Israel’s war on Gaza never ended

Palestinians wounded by Israeli airstrikes receive treatment at the Kuwait hospital in Rafah, in the southern Gaza Strip, 14 December 2023.

Bashar Taleb APA images

When I was 7 years old, I could not wait for mornings. My mother would prepare delicious breakfasts: eggs, avocado, toast and tea. After school, my best friend Muhammad and I would play soccer. In the evenings, we would do homework and prepare for school.

I loved my childhood in Gaza City until one afternoon in December 2008, when Muhammad and I and some other friends were playing soccer in the street, we heard loud explosions and saw ambulances and fire trucks zoom by.

We wondered what was happening. My friends and I ran to see where the trucks were headed. But before we could move, we heard an even louder explosion, a sound so terrifying that I ran home without thinking, leaving everyone behind, even my soccer ball.

I still think about that ball. It cost me just three dollars, but I still feel bad that I lost it.

My parents told me not to worry; that the explosions would end soon. It’s funny that, more than a decade later, now that I’m 22, the explosions still haven’t ended.

Something I will never forget

That day in December 2008, Israel dropped more bombs over Gaza City. In the news I saw people being pulled from the rubble, clouds of black smoke and crowds running in fear.

I watched TV for hours. So much so that when I closed my eyes I could still see the images from the screen.

December 2008 turned into January 2009, and Israel was still continuing its war on Gaza.

As the world celebrated New Year’s, I snuck out of the house while my parents were watching the news. I was curious about what was happening around me. I convinced my cousin Shadi, 9, to go to al-Shifa hospital with me. It was three minutes away from my house.

There, I saw blood. I heard screams for help and witnessed pain.

A young man whose brother had been killed by an Israeli airstrike was crying.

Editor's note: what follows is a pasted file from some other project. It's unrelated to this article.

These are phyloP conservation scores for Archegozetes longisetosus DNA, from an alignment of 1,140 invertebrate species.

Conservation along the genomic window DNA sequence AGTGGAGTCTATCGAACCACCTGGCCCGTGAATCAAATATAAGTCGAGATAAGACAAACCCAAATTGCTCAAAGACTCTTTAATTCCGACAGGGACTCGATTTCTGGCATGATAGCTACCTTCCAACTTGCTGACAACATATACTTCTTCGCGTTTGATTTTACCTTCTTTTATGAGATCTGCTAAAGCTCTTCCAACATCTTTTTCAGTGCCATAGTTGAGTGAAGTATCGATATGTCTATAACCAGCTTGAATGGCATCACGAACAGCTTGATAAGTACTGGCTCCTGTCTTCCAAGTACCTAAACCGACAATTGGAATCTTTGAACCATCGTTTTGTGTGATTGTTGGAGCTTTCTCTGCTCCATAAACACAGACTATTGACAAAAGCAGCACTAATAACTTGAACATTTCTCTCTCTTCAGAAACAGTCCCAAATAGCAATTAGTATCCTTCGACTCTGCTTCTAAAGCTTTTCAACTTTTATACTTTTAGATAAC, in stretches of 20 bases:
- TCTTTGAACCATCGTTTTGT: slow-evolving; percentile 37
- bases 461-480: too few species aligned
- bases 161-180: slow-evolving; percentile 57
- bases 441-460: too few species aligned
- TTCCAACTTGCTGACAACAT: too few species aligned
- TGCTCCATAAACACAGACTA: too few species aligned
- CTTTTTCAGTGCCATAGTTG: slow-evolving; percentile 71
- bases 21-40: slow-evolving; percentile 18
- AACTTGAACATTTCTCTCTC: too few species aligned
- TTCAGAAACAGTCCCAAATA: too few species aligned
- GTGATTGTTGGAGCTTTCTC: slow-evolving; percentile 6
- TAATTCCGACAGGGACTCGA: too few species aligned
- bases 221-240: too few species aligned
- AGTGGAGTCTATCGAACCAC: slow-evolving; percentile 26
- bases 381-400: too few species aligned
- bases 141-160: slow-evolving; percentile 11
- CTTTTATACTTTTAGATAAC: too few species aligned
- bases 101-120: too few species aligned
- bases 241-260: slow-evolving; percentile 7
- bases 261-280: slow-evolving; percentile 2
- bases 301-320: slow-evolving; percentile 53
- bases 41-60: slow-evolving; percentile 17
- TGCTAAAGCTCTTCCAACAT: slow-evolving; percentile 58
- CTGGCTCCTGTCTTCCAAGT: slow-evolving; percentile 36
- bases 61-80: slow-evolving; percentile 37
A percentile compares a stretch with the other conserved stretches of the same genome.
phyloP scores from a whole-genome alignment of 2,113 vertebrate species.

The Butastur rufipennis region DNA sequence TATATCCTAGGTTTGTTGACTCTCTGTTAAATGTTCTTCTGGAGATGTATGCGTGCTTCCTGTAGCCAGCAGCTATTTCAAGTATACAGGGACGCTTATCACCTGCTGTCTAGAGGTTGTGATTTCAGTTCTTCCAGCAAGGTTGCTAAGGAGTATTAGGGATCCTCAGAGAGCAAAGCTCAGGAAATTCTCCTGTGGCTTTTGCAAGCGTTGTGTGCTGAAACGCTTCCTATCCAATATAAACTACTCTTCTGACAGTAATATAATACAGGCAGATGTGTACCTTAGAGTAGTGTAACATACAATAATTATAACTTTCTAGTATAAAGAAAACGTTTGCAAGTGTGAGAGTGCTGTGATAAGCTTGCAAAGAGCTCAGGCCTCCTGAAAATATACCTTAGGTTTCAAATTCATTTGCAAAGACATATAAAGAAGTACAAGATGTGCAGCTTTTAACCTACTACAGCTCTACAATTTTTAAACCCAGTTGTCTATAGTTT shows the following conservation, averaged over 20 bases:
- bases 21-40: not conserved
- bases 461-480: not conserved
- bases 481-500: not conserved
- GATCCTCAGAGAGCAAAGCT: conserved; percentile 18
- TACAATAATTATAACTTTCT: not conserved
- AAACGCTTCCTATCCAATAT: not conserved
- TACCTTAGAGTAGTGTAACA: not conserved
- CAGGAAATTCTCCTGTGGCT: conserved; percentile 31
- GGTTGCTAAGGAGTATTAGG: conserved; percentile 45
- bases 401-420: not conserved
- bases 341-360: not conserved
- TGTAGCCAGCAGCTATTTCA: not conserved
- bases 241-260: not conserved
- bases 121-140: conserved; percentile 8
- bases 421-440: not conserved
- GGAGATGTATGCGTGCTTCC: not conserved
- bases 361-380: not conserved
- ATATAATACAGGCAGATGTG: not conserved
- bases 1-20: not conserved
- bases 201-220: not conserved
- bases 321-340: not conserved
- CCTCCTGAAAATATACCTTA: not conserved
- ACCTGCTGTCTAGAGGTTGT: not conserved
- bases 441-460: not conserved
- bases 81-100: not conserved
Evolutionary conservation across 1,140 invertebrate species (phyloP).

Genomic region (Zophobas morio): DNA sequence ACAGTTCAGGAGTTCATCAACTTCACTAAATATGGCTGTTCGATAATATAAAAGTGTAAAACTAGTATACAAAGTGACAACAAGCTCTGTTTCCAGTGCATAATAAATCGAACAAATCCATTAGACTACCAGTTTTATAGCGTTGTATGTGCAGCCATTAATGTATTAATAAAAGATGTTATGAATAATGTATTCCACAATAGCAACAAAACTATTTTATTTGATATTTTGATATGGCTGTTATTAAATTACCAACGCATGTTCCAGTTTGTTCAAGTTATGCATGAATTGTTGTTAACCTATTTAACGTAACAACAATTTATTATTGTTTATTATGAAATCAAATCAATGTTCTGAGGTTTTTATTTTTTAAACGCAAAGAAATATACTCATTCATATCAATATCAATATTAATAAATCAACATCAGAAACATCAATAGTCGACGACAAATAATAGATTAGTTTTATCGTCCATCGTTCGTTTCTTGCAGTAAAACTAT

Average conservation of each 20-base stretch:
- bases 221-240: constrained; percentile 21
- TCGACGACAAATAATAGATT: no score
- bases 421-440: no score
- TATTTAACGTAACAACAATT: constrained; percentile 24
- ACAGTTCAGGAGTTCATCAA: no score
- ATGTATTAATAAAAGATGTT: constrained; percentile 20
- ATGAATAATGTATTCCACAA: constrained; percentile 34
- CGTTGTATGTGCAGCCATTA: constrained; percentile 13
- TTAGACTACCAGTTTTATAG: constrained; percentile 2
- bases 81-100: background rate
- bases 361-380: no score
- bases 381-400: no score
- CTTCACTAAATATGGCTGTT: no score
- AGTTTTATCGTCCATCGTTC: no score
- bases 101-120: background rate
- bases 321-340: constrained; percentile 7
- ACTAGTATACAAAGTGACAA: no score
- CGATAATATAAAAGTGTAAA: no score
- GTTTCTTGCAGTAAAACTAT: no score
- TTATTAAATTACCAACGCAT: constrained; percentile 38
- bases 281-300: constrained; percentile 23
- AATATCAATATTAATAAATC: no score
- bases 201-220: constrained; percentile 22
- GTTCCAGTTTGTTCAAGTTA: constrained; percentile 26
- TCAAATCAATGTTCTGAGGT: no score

“My brother is now in God’s hands,” he screamed. He repeated this, even louder. The crowd around him was silent, and then we said the takbir in unison, “God is great. There is no God but God.”

I saw a mother holding her bleeding child.

“Please, please, anyone save him,” she said. “Oh my baby, please stay with me.”

He looked around my age, my size. I stared at her in shock, understanding that that boy could’ve been me.

I still hear her voice ringing in my ears.

I was ready to go home after that. On the way home I told my cousin, “I don’t want to die.”


Some time after that night at al-Shifa, my friend Muhammad knocked on my door. He told me that he was leaving Gaza. He had Belgian citizenship, and his family would be moving to Belgium soon.

In his hand, he had the toy car that he had won during a school competition. I had badly wanted to win that car.

He gave it to me then. I said thanks, but I felt angry. I wanted to hit him for some reason.

I never saw him again.

I overheard a conversation between my parents that night.

“Do we have enough money?” my mom said.

“I don’t know,” my dad responded. “’I hope this ends soon.”

“’What if we can’t buy food?”

“Don’t worry. God is with us.”

I felt sorry for my parents. I felt afraid that we might starve. Instead of going to the kitchen for dinner, I went to my room to pretend to sleep.

However, it was difficult to even pretend to sleep because I could hear explosions and the torturous buzzing of the Israeli drones.

The next morning, my mom woke me up early for breakfast.

“There’s no school today,” she said. She made me a cup of tea, but I couldn’t go back to bed.

The war is never over

On 8 November 2023, an Israeli airstrike killed my cousin Shadi. He had been going to help his friend when he was killed.

Shadi and I grew up together. He was the cousin I would call anytime I had a problem. He was courageous, kind and ambitious. He had a lovely smile that won over everyone he met.

We used to be a team, in soccer, marbles, work, even picking olives. Anytime he won something, he would divide up the prize equally among us kids. He graduated college two years ago with a high GPA. He wanted to be a web designer and to get married and have a family.

I miss Shadi.

My family evacuated our home in western Gaza City and headed to the south. We had to leave our cat Bisbis behind.

During the short truce, my brother returned home to check on our house. It was a pile of rubble.

Israel has been stealing my life since childhood. It stole my innocence, my loved ones, my cat, even my blue notebook that I used to write down ideas and thoughts.

They stole my peace, forever.

Anytime I hear a door shut or the garbage truck, I feel anxious. It is the same when a fast car passes by. I feel an unease.

I don’t want my kids, or any kids, to grow up in fear as I did. I finally have sympathy for my friend Muhammad’s father, for taking him away to Belgium.

Mahmoud Alyazji is a writer, photographer and video editor based in Gaza.